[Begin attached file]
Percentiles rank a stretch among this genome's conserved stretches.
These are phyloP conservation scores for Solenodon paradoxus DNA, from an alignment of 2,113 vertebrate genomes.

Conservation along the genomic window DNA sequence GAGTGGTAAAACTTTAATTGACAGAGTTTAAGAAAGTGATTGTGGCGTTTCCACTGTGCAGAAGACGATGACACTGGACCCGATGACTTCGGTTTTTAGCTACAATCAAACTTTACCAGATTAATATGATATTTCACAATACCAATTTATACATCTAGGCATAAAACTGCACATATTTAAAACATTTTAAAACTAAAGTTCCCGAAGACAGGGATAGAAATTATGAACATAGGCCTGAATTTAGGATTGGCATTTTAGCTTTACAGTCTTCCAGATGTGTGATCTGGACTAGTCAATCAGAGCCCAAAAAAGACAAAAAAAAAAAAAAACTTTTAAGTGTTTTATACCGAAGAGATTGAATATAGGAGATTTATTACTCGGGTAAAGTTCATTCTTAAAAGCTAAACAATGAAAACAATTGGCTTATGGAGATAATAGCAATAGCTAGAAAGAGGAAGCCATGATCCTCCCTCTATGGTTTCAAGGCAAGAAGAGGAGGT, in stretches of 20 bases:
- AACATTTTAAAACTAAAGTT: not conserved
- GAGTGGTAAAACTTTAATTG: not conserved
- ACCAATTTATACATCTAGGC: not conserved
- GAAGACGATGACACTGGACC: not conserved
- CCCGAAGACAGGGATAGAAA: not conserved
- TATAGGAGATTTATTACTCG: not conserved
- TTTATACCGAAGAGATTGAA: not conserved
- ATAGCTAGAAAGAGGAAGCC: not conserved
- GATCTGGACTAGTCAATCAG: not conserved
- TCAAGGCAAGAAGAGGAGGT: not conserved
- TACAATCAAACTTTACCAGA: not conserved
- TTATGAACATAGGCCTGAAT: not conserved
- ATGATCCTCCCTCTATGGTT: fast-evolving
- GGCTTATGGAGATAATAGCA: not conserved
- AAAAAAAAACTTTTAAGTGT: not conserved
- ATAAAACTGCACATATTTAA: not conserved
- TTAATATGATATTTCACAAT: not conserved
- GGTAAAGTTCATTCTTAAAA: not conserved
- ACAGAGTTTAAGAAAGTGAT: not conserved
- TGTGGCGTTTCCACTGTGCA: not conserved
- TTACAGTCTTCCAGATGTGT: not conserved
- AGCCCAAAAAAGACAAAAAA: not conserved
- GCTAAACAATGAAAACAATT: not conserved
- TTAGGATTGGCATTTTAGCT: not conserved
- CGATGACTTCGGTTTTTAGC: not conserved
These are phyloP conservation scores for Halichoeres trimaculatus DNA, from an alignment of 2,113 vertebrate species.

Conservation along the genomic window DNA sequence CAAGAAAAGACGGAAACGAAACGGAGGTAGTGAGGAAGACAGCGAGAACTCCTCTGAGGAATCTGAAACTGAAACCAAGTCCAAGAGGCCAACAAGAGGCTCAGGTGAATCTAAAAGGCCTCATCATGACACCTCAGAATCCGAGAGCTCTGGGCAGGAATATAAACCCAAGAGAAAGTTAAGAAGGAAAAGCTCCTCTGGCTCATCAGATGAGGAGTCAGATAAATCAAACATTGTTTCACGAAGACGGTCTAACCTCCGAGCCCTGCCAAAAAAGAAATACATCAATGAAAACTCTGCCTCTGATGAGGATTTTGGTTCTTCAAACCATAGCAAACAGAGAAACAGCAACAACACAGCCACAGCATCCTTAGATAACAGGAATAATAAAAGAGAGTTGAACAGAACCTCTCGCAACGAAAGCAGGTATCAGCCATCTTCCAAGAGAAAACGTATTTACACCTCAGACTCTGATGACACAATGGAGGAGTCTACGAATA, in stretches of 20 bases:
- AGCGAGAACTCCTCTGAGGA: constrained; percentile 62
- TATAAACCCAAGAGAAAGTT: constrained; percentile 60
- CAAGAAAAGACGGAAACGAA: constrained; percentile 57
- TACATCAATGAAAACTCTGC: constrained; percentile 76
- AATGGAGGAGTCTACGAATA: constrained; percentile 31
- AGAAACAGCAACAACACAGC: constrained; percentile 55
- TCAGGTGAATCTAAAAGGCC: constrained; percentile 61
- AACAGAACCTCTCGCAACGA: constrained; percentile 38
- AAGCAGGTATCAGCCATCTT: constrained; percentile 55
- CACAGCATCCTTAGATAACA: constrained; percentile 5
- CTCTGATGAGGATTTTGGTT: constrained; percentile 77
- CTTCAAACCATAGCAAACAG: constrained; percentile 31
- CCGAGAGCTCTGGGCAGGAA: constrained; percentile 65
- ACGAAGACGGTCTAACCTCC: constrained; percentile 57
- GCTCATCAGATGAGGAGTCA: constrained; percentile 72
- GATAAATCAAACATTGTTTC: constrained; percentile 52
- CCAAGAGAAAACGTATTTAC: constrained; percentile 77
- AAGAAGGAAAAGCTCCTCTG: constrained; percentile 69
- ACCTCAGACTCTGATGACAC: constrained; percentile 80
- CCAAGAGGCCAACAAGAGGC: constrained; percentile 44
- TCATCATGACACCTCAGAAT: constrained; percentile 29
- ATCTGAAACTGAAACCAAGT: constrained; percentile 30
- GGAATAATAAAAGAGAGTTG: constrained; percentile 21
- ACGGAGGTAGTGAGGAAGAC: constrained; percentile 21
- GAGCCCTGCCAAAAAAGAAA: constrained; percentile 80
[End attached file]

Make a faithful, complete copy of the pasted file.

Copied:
Percentiles rank a stretch among this genome's conserved stretches.
These are phyloP conservation scores for Solenodon paradoxus DNA, from an alignment of 2,113 vertebrate genomes.

Conservation along the genomic window DNA sequence GAGTGGTAAAACTTTAATTGACAGAGTTTAAGAAAGTGATTGTGGCGTTTCCACTGTGCAGAAGACGATGACACTGGACCCGATGACTTCGGTTTTTAGCTACAATCAAACTTTACCAGATTAATATGATATTTCACAATACCAATTTATACATCTAGGCATAAAACTGCACATATTTAAAACATTTTAAAACTAAAGTTCCCGAAGACAGGGATAGAAATTATGAACATAGGCCTGAATTTAGGATTGGCATTTTAGCTTTACAGTCTTCCAGATGTGTGATCTGGACTAGTCAATCAGAGCCCAAAAAAGACAAAAAAAAAAAAAAACTTTTAAGTGTTTTATACCGAAGAGATTGAATATAGGAGATTTATTACTCGGGTAAAGTTCATTCTTAAAAGCTAAACAATGAAAACAATTGGCTTATGGAGATAATAGCAATAGCTAGAAAGAGGAAGCCATGATCCTCCCTCTATGGTTTCAAGGCAAGAAGAGGAGGT, in stretches of 20 bases:
- AACATTTTAAAACTAAAGTT: not conserved
- GAGTGGTAAAACTTTAATTG: not conserved
- ACCAATTTATACATCTAGGC: not conserved
- GAAGACGATGACACTGGACC: not conserved
- CCCGAAGACAGGGATAGAAA: not conserved
- TATAGGAGATTTATTACTCG: not conserved
- TTTATACCGAAGAGATTGAA: not conserved
- ATAGCTAGAAAGAGGAAGCC: not conserved
- GATCTGGACTAGTCAATCAG: not conserved
- TCAAGGCAAGAAGAGGAGGT: not conserved
- TACAATCAAACTTTACCAGA: not conserved
- TTATGAACATAGGCCTGAAT: not conserved
- ATGATCCTCCCTCTATGGTT: fast-evolving
- GGCTTATGGAGATAATAGCA: not conserved
- AAAAAAAAACTTTTAAGTGT: not conserved
- ATAAAACTGCACATATTTAA: not conserved
- TTAATATGATATTTCACAAT: not conserved
- GGTAAAGTTCATTCTTAAAA: not conserved
- ACAGAGTTTAAGAAAGTGAT: not conserved
- TGTGGCGTTTCCACTGTGCA: not conserved
- TTACAGTCTTCCAGATGTGT: not conserved
- AGCCCAAAAAAGACAAAAAA: not conserved
- GCTAAACAATGAAAACAATT: not conserved
- TTAGGATTGGCATTTTAGCT: not conserved
- CGATGACTTCGGTTTTTAGC: not conserved
These are phyloP conservation scores for Halichoeres trimaculatus DNA, from an alignment of 2,113 vertebrate species.

Conservation along the genomic window DNA sequence CAAGAAAAGACGGAAACGAAACGGAGGTAGTGAGGAAGACAGCGAGAACTCCTCTGAGGAATCTGAAACTGAAACCAAGTCCAAGAGGCCAACAAGAGGCTCAGGTGAATCTAAAAGGCCTCATCATGACACCTCAGAATCCGAGAGCTCTGGGCAGGAATATAAACCCAAGAGAAAGTTAAGAAGGAAAAGCTCCTCTGGCTCATCAGATGAGGAGTCAGATAAATCAAACATTGTTTCACGAAGACGGTCTAACCTCCGAGCCCTGCCAAAAAAGAAATACATCAATGAAAACTCTGCCTCTGATGAGGATTTTGGTTCTTCAAACCATAGCAAACAGAGAAACAGCAACAACACAGCCACAGCATCCTTAGATAACAGGAATAATAAAAGAGAGTTGAACAGAACCTCTCGCAACGAAAGCAGGTATCAGCCATCTTCCAAGAGAAAACGTATTTACACCTCAGACTCTGATGACACAATGGAGGAGTCTACGAATA, in stretches of 20 bases:
- AGCGAGAACTCCTCTGAGGA: constrained; percentile 62
- TATAAACCCAAGAGAAAGTT: constrained; percentile 60
- CAAGAAAAGACGGAAACGAA: constrained; percentile 57
- TACATCAATGAAAACTCTGC: constrained; percentile 76
- AATGGAGGAGTCTACGAATA: constrained; percentile 31
- AGAAACAGCAACAACACAGC: constrained; percentile 55
- TCAGGTGAATCTAAAAGGCC: constrained; percentile 61
- AACAGAACCTCTCGCAACGA: constrained; percentile 38
- AAGCAGGTATCAGCCATCTT: constrained; percentile 55
- CACAGCATCCTTAGATAACA: constrained; percentile 5
- CTCTGATGAGGATTTTGGTT: constrained; percentile 77
- CTTCAAACCATAGCAAACAG: constrained; percentile 31
- CCGAGAGCTCTGGGCAGGAA: constrained; percentile 65
- ACGAAGACGGTCTAACCTCC: constrained; percentile 57
- GCTCATCAGATGAGGAGTCA: constrained; percentile 72
- GATAAATCAAACATTGTTTC: constrained; percentile 52
- CCAAGAGAAAACGTATTTAC: constrained; percentile 77
- AAGAAGGAAAAGCTCCTCTG: constrained; percentile 69
- ACCTCAGACTCTGATGACAC: constrained; percentile 80
- CCAAGAGGCCAACAAGAGGC: constrained; percentile 44
- TCATCATGACACCTCAGAAT: constrained; percentile 29
- ATCTGAAACTGAAACCAAGT: constrained; percentile 30
- GGAATAATAAAAGAGAGTTG: constrained; percentile 21
- ACGGAGGTAGTGAGGAAGAC: constrained; percentile 21
- GAGCCCTGCCAAAAAAGAAA: constrained; percentile 80